"A Noble Lie: Oklahoma City 1995"
"A Noble Lie: a myth or untruth told by the elite in order to preserve social harmony, and to preserve the position of the elite." – From Plato’s The Republic
"A Noble Lie: Oklahoma City 1995 was released in December of 2011. It is the first feature-length documentary to examine the OKC bombing in the light of new and suppressed evidence that exposes the official story to be a cruel myth. I am the co-writer and co-producer for that work, and I think the timeliness of the production and its release is indicative of the timing that has always defined this unsolved case.
The bombing occurred at 9:02 am on April 19th, 1995. It was two years to the day since the tragic conflagration at the Branch Davidian church outside of Waco, Texas. On April 19th 1993, the final screams of the men, women, and children trapped inside the church were allowed to die out as the FBI held back the fire trucks. Months earlier, the Mt. Carmel community outside of Waco, Texas was attacked by the Bureau of Alcohol, Tobacco and Firearms, the ATF. Four agents and six Davidians were killed in the extravagantly botched raid, and after the FBI laid siege to Mt. Carmel, the people inside were subjected to armed intimidation and psychological assault as their messianic leader, David Koresh, issued his religious challenges in vain.
After an apparent, or mistaken, delay in surrender, the FBI attacked the church once again with armored vehicles, on loan from the U.S. Army at nearby Ft. Hood. Fitted with large booms with which to puncture the wooden walls of the church, they then pumped gallons of CS tear gas into the building. They also fired barrages of CS “Ferret” rounds. The use of chemical agents is forbidden in wartime by the Geneva Convention, and the CS was admittedly laced with flammable kerosene in order to aid dispersal. The FBI also fired 40mm flash-bang projectiles that had been modified by agents to produce more “bang” for their buck. This was with children inside.
A lantern was knocked over. Or, some say, the FBI lit the match. What is unquestioned is that the American people witnessed live on television the fiery immolation of seventy-six people, twenty of them being children and two pregnant women.
Two years later to the day, downtown Oklahoma City went up like a keg of dynamite. 168 people were killed, nineteen of them children. Hundreds were wounded. The Alfred P. Murrah Federal Building was the target of the attack. Whatever the sins of Waco, they were washed away by the pancaking floors that crushed the AmeriCares daycare center in the building.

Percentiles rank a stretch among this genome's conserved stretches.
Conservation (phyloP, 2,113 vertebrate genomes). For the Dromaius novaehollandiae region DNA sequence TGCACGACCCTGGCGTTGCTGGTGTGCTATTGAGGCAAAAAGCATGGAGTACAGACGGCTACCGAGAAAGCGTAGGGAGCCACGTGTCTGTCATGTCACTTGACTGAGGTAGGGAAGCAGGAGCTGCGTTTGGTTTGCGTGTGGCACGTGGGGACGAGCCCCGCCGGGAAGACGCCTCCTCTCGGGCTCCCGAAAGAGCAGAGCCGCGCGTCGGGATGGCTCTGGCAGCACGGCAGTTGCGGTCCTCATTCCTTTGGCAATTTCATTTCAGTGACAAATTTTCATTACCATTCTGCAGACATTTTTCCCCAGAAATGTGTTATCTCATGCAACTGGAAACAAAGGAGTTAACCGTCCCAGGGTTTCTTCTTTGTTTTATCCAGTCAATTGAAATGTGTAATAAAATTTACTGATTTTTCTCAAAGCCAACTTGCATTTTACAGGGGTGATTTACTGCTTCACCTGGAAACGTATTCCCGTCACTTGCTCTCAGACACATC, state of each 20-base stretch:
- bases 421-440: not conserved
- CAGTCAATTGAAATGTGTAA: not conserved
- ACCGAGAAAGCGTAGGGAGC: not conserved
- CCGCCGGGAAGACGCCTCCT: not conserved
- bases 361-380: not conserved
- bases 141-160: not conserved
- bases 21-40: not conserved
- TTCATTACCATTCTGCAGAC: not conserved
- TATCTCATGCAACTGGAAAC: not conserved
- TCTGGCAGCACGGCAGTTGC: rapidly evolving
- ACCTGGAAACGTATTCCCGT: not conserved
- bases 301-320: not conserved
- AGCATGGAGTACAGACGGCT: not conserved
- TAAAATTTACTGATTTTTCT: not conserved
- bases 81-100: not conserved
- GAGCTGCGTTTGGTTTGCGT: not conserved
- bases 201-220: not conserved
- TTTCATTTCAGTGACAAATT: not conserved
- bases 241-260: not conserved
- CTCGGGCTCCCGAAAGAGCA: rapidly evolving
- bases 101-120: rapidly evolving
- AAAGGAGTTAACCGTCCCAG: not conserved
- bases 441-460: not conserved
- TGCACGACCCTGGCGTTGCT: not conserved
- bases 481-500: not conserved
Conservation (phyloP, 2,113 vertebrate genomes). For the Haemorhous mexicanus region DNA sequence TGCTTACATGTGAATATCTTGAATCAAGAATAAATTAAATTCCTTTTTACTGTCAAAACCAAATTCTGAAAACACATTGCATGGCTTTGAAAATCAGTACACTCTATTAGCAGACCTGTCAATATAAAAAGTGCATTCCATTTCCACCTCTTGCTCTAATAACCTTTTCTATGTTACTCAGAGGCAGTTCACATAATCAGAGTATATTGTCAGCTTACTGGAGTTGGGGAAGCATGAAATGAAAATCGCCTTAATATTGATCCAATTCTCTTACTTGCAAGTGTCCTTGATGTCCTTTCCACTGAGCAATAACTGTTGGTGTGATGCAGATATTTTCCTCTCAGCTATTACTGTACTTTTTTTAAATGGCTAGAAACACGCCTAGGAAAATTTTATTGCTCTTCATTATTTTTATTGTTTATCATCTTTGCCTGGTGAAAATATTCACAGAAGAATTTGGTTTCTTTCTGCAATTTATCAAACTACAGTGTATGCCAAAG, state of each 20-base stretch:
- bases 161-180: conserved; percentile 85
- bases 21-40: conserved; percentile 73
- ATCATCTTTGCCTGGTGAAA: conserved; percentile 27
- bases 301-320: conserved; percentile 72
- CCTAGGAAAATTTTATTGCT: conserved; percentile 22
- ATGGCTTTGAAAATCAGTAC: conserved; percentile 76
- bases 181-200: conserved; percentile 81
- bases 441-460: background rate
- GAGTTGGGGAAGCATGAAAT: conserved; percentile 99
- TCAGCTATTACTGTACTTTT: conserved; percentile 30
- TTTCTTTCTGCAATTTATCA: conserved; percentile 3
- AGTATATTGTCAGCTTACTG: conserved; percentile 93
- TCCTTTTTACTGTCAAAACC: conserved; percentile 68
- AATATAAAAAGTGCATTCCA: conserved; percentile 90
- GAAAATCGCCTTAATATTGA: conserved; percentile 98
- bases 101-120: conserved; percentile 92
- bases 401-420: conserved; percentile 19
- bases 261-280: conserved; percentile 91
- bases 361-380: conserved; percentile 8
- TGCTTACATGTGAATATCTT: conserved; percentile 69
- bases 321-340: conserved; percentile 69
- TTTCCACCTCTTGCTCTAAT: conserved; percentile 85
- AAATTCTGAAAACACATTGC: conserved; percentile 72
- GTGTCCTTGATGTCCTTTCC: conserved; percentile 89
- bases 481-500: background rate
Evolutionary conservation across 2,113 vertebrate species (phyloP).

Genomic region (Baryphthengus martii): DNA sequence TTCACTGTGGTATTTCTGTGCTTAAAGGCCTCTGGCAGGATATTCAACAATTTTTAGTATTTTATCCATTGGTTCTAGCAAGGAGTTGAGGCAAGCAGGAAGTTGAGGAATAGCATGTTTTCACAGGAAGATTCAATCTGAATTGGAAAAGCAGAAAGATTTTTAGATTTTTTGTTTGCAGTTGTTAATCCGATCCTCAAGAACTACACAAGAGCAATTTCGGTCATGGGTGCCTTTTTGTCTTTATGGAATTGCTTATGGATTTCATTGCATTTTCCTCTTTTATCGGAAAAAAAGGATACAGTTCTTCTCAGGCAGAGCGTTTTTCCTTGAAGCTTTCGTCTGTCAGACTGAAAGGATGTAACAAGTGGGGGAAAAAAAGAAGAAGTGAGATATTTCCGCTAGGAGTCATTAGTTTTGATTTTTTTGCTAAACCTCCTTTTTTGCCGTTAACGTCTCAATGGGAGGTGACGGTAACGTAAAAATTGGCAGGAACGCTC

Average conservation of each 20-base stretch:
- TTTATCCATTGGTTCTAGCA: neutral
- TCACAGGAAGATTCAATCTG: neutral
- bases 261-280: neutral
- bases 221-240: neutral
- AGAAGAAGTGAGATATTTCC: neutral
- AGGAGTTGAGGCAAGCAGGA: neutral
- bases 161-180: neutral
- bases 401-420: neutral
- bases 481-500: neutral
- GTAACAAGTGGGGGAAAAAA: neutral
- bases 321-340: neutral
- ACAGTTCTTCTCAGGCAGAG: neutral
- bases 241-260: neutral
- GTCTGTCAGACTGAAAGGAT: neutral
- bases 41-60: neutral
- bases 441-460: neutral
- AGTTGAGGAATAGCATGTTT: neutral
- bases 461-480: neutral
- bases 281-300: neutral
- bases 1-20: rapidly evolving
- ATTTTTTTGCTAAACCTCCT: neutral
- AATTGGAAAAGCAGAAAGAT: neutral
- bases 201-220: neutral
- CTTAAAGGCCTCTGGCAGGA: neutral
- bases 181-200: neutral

The bombing was pinned on a Tim McVeigh, a disgruntled U.S. Army veteran of the first Persian Gulf War who was admittedly incensed over the Waco tragedy. One convicted accomplice, Terry Nichols, was sentenced to life in prison. The bombing was blamed on right-wing politics and “paranoia,” and the bloody shirt of Oklahoma City still waves to demonize those who question the increasingly and obviously unconstitutional nature of the Federal government today.” ~ Holland Vandennieuwenhof
"Omnibus Counterterrorism Act of 1995"
"The Omnibus Counterterrorism Act of 1995, or US Senate bills S.390 and S.761. were two bills introduced by then-Senator Joe Biden and Senator Tom Daschle on behalf of the Clinton Administration on February 10, 1995. The bill was co sponsored by Senators Alfonse D'Amato, Dianne Feinstein, Bob Kerrey, Herb Kohl, Jon Kyl, Barbara A. Mikulski and Arlen Specter. Representative Chuck Schumer sponsored the bill (H.R. 896) in the US House of Representatives. Both bills were never put to a vote, although a significantly altered version of the House bill became law as the Antiterrorism and Effective Death Penalty Act of 1996."
"During the debate over the Patriot Act of 2001 then Senator Joe Biden compared this bill to its 2001 counterpart stating "I drafted a terrorism bill after the Oklahoma City bombing. And the bill John Ashcroft sent up was my bill."
"The Many Occasions Joe Biden Took Credit For Writing The Patriot Act"
"The Violent Crime Control and Law Enforcement Act of 1994, commonly referred to as the 1994 Crime Bill, the Clinton Crime Bill, or the Biden Crime Law, is an Act of Congress dealing with crime and law enforcement; it became law in 1994.
"Following the 101 California Street shootings, the 1993 WACO SEIGE, and other high-profile instances of violent crime, the act expanded federal law in several ways."
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